Charred oak in a glass, NSW on a plate and an anniversary dinner

It’s been a week of wining and fine dining for us, and for good reason: we’re celebrating the anniversary of when we met!

It’s been a long time since that day, but like anything good, it hasn’t felt like it.

Timing has been perfect for our celebrations though. This week we’re drinking Hardy’s latest charred-oak aged wine, we’re sampling a wonderful new menu focused on NSW and dining at one of Sydney’s finest restaurants for our anniversary.

It’s been a lovely week – here are the deets:

Cheers – Jim & Christina xx

If there’s ever a bullet-proof wine, it’s Hardy’s. The hours I’ve spent staring at shops’ wine shelves wondering what to buy and finally just grabbing a bottle of Hardy’s wine – you know it’s always going to be good.

But the latest range to come from the formidable vines of McLaren Vale, SA is bolder, more delicious and more adventurous than ever.

The Hardy’s Char No.3 range, which is available as a Shiraz and a Cabernet Sauvignon, has a rich depth and intensity from the way the wine was aged.

Much like whisky, the wine has been laid down in charred oak barrels to take on the incredible characters and smokiness of the wood.

The Char No.3 Shiraz is full of dark chocolate, liquorice and sweet spiciness of clove, and finishes long with full-bodied, complex richness. Delicious.

The Cab Sauv is punchier, and has tobacco and coffee notes to it while still offering that sumptuous deep chocolate and hints of sour cherry.

Both bottles also have a bit of a hidden trick up their sleeves too. Download the Char No.3 app, point your phone at the bottle and the label becomes a window into the winery’s barrel room.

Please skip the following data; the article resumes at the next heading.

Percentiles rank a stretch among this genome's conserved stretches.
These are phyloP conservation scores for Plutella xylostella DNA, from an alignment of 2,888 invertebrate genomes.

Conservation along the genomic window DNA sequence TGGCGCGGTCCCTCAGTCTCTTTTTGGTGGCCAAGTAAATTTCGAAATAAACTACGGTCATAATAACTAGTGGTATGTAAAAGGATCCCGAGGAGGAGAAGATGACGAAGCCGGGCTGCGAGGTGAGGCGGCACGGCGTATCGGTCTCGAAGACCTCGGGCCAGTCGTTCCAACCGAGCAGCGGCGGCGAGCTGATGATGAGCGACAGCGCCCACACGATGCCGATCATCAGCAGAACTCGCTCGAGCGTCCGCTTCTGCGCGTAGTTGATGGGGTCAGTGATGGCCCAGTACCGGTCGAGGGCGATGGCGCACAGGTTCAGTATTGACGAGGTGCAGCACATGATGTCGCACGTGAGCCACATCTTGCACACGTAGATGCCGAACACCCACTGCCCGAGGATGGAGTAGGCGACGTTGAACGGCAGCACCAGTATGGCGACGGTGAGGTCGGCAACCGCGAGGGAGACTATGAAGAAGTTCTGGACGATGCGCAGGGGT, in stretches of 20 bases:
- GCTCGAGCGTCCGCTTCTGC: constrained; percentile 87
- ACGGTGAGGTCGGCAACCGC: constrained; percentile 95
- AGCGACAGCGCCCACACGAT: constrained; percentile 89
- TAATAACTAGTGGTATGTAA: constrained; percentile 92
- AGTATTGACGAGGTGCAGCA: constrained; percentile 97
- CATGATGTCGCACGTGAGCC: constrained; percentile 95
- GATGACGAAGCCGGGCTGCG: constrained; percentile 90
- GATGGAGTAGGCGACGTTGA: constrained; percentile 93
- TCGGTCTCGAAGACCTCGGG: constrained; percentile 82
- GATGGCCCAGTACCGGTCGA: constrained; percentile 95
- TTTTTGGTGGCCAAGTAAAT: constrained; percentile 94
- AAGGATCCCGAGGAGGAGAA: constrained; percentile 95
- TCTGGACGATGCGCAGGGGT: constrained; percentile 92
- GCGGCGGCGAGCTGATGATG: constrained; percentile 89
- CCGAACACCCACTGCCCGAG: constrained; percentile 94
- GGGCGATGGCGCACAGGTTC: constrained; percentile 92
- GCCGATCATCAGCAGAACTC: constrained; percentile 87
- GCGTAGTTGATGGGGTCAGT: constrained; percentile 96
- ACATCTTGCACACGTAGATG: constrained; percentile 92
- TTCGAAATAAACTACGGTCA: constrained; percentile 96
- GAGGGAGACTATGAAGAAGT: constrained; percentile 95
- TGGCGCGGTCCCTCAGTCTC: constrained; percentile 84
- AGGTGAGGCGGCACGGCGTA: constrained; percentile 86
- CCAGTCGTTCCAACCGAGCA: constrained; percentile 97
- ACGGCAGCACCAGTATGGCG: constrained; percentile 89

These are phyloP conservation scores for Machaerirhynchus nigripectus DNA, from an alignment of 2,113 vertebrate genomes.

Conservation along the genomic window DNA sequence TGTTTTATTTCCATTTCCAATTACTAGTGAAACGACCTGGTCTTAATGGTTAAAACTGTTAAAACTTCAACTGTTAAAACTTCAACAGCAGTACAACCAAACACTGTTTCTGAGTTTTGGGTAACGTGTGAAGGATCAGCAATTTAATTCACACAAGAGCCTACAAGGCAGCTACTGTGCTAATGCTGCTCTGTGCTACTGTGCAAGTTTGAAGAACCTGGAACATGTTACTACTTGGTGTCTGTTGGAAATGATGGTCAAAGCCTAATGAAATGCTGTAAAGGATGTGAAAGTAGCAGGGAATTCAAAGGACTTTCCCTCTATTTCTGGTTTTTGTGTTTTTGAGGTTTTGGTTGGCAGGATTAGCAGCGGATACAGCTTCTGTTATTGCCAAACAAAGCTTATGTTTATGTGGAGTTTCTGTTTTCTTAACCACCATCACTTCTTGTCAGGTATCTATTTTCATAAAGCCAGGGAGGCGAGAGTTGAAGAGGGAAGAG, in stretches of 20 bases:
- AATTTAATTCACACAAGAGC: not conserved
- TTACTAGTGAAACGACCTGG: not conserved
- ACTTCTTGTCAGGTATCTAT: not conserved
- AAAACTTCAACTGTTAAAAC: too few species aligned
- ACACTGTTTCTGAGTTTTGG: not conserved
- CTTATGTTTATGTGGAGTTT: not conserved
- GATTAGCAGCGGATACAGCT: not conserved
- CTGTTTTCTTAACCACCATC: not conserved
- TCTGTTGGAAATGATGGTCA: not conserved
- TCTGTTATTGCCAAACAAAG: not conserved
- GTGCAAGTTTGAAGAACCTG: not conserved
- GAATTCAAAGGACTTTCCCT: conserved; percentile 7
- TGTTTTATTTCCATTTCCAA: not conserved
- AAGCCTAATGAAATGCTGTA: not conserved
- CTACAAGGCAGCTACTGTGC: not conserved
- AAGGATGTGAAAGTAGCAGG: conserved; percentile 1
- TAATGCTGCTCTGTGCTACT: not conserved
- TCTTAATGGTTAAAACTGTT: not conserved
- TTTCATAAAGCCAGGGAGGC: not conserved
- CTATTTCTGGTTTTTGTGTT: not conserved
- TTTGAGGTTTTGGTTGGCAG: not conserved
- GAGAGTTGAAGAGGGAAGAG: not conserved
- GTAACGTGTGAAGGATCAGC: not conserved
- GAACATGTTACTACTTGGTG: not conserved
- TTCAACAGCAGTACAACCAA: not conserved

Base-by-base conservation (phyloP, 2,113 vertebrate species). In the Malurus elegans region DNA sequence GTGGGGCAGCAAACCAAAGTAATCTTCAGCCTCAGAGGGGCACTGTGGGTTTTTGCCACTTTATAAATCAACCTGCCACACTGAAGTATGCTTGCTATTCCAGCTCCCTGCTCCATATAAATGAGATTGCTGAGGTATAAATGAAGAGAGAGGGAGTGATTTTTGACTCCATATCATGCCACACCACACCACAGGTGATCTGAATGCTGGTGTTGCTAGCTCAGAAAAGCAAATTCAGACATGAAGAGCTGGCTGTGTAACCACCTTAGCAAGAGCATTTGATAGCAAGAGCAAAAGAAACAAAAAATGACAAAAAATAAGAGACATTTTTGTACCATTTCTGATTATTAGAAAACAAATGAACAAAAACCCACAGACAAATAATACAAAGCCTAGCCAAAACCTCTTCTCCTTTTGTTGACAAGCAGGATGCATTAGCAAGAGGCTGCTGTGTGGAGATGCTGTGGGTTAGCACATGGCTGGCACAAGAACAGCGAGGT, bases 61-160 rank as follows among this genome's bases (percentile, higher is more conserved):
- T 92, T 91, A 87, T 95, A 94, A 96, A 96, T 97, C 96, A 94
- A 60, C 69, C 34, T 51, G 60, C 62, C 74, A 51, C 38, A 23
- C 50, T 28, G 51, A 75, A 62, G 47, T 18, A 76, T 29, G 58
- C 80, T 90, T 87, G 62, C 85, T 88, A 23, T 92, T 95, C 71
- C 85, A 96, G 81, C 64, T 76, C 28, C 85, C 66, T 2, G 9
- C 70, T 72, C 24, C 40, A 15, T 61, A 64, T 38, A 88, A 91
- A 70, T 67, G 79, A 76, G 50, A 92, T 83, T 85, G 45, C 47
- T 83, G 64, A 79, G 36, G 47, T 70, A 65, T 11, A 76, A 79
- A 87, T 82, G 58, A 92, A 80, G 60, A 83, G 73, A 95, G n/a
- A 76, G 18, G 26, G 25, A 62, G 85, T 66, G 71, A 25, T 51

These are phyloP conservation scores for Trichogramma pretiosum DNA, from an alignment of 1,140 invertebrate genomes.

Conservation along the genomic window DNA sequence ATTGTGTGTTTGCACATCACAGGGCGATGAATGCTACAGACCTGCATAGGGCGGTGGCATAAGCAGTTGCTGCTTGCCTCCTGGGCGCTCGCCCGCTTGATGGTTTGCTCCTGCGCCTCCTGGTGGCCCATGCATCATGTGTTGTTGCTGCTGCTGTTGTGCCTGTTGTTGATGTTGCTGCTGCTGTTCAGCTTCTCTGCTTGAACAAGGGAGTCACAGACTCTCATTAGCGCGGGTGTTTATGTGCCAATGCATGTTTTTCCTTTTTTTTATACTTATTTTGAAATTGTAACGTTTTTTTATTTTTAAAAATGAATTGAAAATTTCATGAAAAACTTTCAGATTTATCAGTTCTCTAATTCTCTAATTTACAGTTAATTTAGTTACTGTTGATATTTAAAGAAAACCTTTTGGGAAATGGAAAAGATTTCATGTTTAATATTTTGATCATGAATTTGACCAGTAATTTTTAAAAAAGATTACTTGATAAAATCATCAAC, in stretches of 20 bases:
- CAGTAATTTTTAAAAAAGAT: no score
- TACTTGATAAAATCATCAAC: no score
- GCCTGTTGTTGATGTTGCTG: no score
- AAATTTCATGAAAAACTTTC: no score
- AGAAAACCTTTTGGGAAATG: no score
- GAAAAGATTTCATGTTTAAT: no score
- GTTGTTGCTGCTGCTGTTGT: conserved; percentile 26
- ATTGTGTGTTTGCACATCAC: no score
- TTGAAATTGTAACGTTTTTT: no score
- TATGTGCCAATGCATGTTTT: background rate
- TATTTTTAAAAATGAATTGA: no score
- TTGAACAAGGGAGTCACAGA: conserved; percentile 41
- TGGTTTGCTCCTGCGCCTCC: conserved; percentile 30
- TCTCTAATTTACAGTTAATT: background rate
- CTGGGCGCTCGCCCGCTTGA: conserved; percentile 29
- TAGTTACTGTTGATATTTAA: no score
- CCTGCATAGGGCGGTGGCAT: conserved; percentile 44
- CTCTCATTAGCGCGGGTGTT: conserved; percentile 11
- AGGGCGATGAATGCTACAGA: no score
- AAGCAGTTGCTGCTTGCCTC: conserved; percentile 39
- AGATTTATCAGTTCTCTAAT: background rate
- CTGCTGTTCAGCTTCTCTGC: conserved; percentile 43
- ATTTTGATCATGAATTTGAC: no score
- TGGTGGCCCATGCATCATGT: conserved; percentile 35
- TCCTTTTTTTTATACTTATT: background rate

You can look around a bit and watch the charring of the barrel or tap on of the other hogsheads to watch videos on how the wine’s made and also how the labels were designed.

The wine labels, which are beautiful, were hand-crafted by artist Steven Spazuk, who designs artwork with the smoke and char of a a candle’s flame. It’s an elegant parallel for the labels of Char No.3 to have this history to them.

Both the Shiraz and Cabernet Sauvignon are available from good bottle shops at $26RRP.

Le Petit Flot, Sydney - menu

This evening, we’re out for dinner with our friend Peter at a new restaurant for us.

Le Petit Flot, French for ‘The Little Stream’ and which is tucked away next to Australia Square in Sydney CBD, has a new food and wine pairing menu we’re excited to try.

Focused on specifically wine and produce from New South Wales, this little restaurant is championing a moving in the city to eat and drink more locally.

Le Petit Flot, Sydney - wagyu steak

My main of 5+ marble-score wagyu steak from Carrara in the Northern Rivers of NSW is absolutely superb and a stand-out dish for me.

Not only is it hard to cook wagyu rare and have it melt in your mouth like this – a credit to Executive Chef Colin Yee – it shows just how good the quality of this meat is too.

Le Petit Flot, Sydney - rack of lamb

Peter’s half rack of lamb, from Junee in the NSW Riverina, is the best-looking main though, and goes beautifully with the Hungerford Hill Cabernet Sauvignon from the Hunter Valley.

It’s a wonder that more restaurants in the city aren’t doing this kind of menu. Locals love eating local produce and visitors are always on the lookout for anything made or grown in the area. I know we do when we travel.

Le Petit Flot, Dalwood Winery Shiraz

The stand-out wine for me though is the Dalwood Estate Shiraz. The oldest winery in Australia, Dalwood not only kickstarted the industry in the Hunter Valley where it’s still based, but the wine industry in the whole country owes it to this vineyard, established in 1828.

This Shiraz though, which goes with my steak perfectly, is rich, velvety and almost savoury. A wonderful drop.

Le Petit Flot is part of the Tank Stream Hotel (hence the name) and is directly above one of the few remaining access points to the old Tank Stream water system that brought the colony to Sydney Cove in the first place.